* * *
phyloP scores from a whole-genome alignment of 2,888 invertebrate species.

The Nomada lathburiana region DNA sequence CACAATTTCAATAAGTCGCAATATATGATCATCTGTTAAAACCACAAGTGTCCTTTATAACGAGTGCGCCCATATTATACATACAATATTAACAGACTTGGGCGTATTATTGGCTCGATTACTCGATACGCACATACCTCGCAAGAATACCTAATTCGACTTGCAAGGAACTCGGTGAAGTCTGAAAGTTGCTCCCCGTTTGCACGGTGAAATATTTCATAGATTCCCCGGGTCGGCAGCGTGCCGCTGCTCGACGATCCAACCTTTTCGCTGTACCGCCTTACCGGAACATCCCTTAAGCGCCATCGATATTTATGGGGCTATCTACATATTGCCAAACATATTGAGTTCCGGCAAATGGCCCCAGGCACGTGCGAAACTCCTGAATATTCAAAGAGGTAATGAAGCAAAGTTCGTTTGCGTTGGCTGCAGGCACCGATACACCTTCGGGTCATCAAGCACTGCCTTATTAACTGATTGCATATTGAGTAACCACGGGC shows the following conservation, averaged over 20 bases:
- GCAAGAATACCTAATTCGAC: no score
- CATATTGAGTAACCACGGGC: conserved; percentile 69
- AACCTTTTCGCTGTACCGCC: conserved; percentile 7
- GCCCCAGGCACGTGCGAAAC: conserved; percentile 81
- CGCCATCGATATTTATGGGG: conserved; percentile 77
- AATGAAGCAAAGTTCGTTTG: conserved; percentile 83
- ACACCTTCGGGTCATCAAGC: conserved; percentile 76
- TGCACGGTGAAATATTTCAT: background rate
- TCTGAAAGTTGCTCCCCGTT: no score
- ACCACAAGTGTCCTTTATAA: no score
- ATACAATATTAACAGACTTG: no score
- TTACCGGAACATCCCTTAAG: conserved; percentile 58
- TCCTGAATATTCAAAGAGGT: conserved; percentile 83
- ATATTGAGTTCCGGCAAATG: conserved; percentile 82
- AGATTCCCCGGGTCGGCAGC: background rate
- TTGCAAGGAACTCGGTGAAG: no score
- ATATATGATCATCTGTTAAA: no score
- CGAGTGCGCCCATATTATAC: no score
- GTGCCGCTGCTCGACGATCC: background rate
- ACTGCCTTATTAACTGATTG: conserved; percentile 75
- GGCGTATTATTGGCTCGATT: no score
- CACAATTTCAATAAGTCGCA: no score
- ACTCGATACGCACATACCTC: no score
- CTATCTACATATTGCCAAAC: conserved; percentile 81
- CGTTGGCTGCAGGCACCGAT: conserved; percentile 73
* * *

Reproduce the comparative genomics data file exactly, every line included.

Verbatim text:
phyloP scores from a whole-genome alignment of 2,888 invertebrate species.

The Nomada lathburiana region DNA sequence CACAATTTCAATAAGTCGCAATATATGATCATCTGTTAAAACCACAAGTGTCCTTTATAACGAGTGCGCCCATATTATACATACAATATTAACAGACTTGGGCGTATTATTGGCTCGATTACTCGATACGCACATACCTCGCAAGAATACCTAATTCGACTTGCAAGGAACTCGGTGAAGTCTGAAAGTTGCTCCCCGTTTGCACGGTGAAATATTTCATAGATTCCCCGGGTCGGCAGCGTGCCGCTGCTCGACGATCCAACCTTTTCGCTGTACCGCCTTACCGGAACATCCCTTAAGCGCCATCGATATTTATGGGGCTATCTACATATTGCCAAACATATTGAGTTCCGGCAAATGGCCCCAGGCACGTGCGAAACTCCTGAATATTCAAAGAGGTAATGAAGCAAAGTTCGTTTGCGTTGGCTGCAGGCACCGATACACCTTCGGGTCATCAAGCACTGCCTTATTAACTGATTGCATATTGAGTAACCACGGGC shows the following conservation, averaged over 20 bases:
- GCAAGAATACCTAATTCGAC: no score
- CATATTGAGTAACCACGGGC: conserved; percentile 69
- AACCTTTTCGCTGTACCGCC: conserved; percentile 7
- GCCCCAGGCACGTGCGAAAC: conserved; percentile 81
- CGCCATCGATATTTATGGGG: conserved; percentile 77
- AATGAAGCAAAGTTCGTTTG: conserved; percentile 83
- ACACCTTCGGGTCATCAAGC: conserved; percentile 76
- TGCACGGTGAAATATTTCAT: background rate
- TCTGAAAGTTGCTCCCCGTT: no score
- ACCACAAGTGTCCTTTATAA: no score
- ATACAATATTAACAGACTTG: no score
- TTACCGGAACATCCCTTAAG: conserved; percentile 58
- TCCTGAATATTCAAAGAGGT: conserved; percentile 83
- ATATTGAGTTCCGGCAAATG: conserved; percentile 82
- AGATTCCCCGGGTCGGCAGC: background rate
- TTGCAAGGAACTCGGTGAAG: no score
- ATATATGATCATCTGTTAAA: no score
- CGAGTGCGCCCATATTATAC: no score
- GTGCCGCTGCTCGACGATCC: background rate
- ACTGCCTTATTAACTGATTG: conserved; percentile 75
- GGCGTATTATTGGCTCGATT: no score
- CACAATTTCAATAAGTCGCA: no score
- ACTCGATACGCACATACCTC: no score
- CTATCTACATATTGCCAAAC: conserved; percentile 81
- CGTTGGCTGCAGGCACCGAT: conserved; percentile 73